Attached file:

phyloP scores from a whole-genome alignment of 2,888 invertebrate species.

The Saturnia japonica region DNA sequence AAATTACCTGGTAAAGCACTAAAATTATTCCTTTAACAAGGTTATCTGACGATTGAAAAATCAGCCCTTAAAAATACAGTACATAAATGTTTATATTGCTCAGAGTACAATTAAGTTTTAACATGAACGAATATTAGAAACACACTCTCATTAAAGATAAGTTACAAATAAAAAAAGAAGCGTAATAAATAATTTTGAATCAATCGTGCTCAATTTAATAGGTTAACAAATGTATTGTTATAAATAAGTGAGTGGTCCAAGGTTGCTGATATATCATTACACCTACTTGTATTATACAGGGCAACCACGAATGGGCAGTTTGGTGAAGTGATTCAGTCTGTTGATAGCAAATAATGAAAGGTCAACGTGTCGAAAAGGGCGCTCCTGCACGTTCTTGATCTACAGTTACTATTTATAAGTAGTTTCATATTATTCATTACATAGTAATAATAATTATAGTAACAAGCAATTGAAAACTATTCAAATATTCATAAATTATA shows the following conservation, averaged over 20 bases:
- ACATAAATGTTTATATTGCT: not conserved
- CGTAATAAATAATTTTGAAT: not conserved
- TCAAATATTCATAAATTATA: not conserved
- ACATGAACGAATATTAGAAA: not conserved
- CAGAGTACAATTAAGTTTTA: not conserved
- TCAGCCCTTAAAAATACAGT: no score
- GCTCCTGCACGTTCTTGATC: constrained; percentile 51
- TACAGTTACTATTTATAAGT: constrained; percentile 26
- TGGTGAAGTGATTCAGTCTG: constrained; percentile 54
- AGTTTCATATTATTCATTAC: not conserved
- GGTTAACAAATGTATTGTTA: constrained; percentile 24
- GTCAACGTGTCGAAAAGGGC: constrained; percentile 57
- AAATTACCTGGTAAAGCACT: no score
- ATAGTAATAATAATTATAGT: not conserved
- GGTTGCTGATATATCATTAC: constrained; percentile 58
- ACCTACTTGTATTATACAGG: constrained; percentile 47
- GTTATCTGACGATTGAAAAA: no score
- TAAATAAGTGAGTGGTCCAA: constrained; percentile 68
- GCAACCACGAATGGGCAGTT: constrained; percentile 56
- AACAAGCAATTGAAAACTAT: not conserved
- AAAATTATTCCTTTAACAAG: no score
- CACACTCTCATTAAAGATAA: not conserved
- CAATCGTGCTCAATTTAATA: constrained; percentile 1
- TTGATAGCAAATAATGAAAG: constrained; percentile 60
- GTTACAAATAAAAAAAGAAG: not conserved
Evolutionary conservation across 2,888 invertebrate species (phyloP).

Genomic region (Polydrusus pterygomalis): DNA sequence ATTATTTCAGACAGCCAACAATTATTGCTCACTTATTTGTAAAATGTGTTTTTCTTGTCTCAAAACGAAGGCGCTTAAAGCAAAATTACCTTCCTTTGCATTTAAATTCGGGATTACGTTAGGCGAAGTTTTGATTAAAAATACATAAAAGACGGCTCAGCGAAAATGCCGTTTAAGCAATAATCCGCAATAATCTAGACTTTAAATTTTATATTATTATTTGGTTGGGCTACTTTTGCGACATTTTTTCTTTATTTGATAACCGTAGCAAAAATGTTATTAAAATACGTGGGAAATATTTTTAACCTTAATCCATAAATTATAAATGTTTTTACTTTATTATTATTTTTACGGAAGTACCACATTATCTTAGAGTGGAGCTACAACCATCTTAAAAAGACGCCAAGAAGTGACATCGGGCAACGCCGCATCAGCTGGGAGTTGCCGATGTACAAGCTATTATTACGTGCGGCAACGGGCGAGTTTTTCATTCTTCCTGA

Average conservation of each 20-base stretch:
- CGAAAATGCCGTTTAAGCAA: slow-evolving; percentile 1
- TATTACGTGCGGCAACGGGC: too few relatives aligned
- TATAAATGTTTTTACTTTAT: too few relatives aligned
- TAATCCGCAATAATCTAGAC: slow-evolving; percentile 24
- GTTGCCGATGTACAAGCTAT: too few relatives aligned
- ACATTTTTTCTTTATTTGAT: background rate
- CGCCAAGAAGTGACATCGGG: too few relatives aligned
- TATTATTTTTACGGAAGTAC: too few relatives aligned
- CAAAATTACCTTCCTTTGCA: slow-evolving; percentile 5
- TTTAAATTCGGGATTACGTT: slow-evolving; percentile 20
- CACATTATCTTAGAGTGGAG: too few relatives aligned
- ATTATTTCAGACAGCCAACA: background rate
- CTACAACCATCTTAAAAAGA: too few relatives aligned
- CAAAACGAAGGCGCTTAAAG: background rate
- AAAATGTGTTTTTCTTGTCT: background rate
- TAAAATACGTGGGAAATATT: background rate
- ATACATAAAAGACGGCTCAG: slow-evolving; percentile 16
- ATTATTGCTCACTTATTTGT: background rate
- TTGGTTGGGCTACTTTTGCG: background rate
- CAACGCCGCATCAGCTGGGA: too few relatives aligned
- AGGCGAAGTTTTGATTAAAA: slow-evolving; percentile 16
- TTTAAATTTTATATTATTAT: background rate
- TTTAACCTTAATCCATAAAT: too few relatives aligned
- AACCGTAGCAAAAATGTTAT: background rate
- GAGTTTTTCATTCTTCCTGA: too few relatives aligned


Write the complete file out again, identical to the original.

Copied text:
phyloP scores from a whole-genome alignment of 2,888 invertebrate species.

The Saturnia japonica region DNA sequence AAATTACCTGGTAAAGCACTAAAATTATTCCTTTAACAAGGTTATCTGACGATTGAAAAATCAGCCCTTAAAAATACAGTACATAAATGTTTATATTGCTCAGAGTACAATTAAGTTTTAACATGAACGAATATTAGAAACACACTCTCATTAAAGATAAGTTACAAATAAAAAAAGAAGCGTAATAAATAATTTTGAATCAATCGTGCTCAATTTAATAGGTTAACAAATGTATTGTTATAAATAAGTGAGTGGTCCAAGGTTGCTGATATATCATTACACCTACTTGTATTATACAGGGCAACCACGAATGGGCAGTTTGGTGAAGTGATTCAGTCTGTTGATAGCAAATAATGAAAGGTCAACGTGTCGAAAAGGGCGCTCCTGCACGTTCTTGATCTACAGTTACTATTTATAAGTAGTTTCATATTATTCATTACATAGTAATAATAATTATAGTAACAAGCAATTGAAAACTATTCAAATATTCATAAATTATA shows the following conservation, averaged over 20 bases:
- ACATAAATGTTTATATTGCT: not conserved
- CGTAATAAATAATTTTGAAT: not conserved
- TCAAATATTCATAAATTATA: not conserved
- ACATGAACGAATATTAGAAA: not conserved
- CAGAGTACAATTAAGTTTTA: not conserved
- TCAGCCCTTAAAAATACAGT: no score
- GCTCCTGCACGTTCTTGATC: constrained; percentile 51
- TACAGTTACTATTTATAAGT: constrained; percentile 26
- TGGTGAAGTGATTCAGTCTG: constrained; percentile 54
- AGTTTCATATTATTCATTAC: not conserved
- GGTTAACAAATGTATTGTTA: constrained; percentile 24
- GTCAACGTGTCGAAAAGGGC: constrained; percentile 57
- AAATTACCTGGTAAAGCACT: no score
- ATAGTAATAATAATTATAGT: not conserved
- GGTTGCTGATATATCATTAC: constrained; percentile 58
- ACCTACTTGTATTATACAGG: constrained; percentile 47
- GTTATCTGACGATTGAAAAA: no score
- TAAATAAGTGAGTGGTCCAA: constrained; percentile 68
- GCAACCACGAATGGGCAGTT: constrained; percentile 56
- AACAAGCAATTGAAAACTAT: not conserved
- AAAATTATTCCTTTAACAAG: no score
- CACACTCTCATTAAAGATAA: not conserved
- CAATCGTGCTCAATTTAATA: constrained; percentile 1
- TTGATAGCAAATAATGAAAG: constrained; percentile 60
- GTTACAAATAAAAAAAGAAG: not conserved
Evolutionary conservation across 2,888 invertebrate species (phyloP).

Genomic region (Polydrusus pterygomalis): DNA sequence ATTATTTCAGACAGCCAACAATTATTGCTCACTTATTTGTAAAATGTGTTTTTCTTGTCTCAAAACGAAGGCGCTTAAAGCAAAATTACCTTCCTTTGCATTTAAATTCGGGATTACGTTAGGCGAAGTTTTGATTAAAAATACATAAAAGACGGCTCAGCGAAAATGCCGTTTAAGCAATAATCCGCAATAATCTAGACTTTAAATTTTATATTATTATTTGGTTGGGCTACTTTTGCGACATTTTTTCTTTATTTGATAACCGTAGCAAAAATGTTATTAAAATACGTGGGAAATATTTTTAACCTTAATCCATAAATTATAAATGTTTTTACTTTATTATTATTTTTACGGAAGTACCACATTATCTTAGAGTGGAGCTACAACCATCTTAAAAAGACGCCAAGAAGTGACATCGGGCAACGCCGCATCAGCTGGGAGTTGCCGATGTACAAGCTATTATTACGTGCGGCAACGGGCGAGTTTTTCATTCTTCCTGA

Average conservation of each 20-base stretch:
- CGAAAATGCCGTTTAAGCAA: slow-evolving; percentile 1
- TATTACGTGCGGCAACGGGC: too few relatives aligned
- TATAAATGTTTTTACTTTAT: too few relatives aligned
- TAATCCGCAATAATCTAGAC: slow-evolving; percentile 24
- GTTGCCGATGTACAAGCTAT: too few relatives aligned
- ACATTTTTTCTTTATTTGAT: background rate
- CGCCAAGAAGTGACATCGGG: too few relatives aligned
- TATTATTTTTACGGAAGTAC: too few relatives aligned
- CAAAATTACCTTCCTTTGCA: slow-evolving; percentile 5
- TTTAAATTCGGGATTACGTT: slow-evolving; percentile 20
- CACATTATCTTAGAGTGGAG: too few relatives aligned
- ATTATTTCAGACAGCCAACA: background rate
- CTACAACCATCTTAAAAAGA: too few relatives aligned
- CAAAACGAAGGCGCTTAAAG: background rate
- AAAATGTGTTTTTCTTGTCT: background rate
- TAAAATACGTGGGAAATATT: background rate
- ATACATAAAAGACGGCTCAG: slow-evolving; percentile 16
- ATTATTGCTCACTTATTTGT: background rate
- TTGGTTGGGCTACTTTTGCG: background rate
- CAACGCCGCATCAGCTGGGA: too few relatives aligned
- AGGCGAAGTTTTGATTAAAA: slow-evolving; percentile 16
- TTTAAATTTTATATTATTAT: background rate
- TTTAACCTTAATCCATAAAT: too few relatives aligned
- AACCGTAGCAAAAATGTTAT: background rate
- GAGTTTTTCATTCTTCCTGA: too few relatives aligned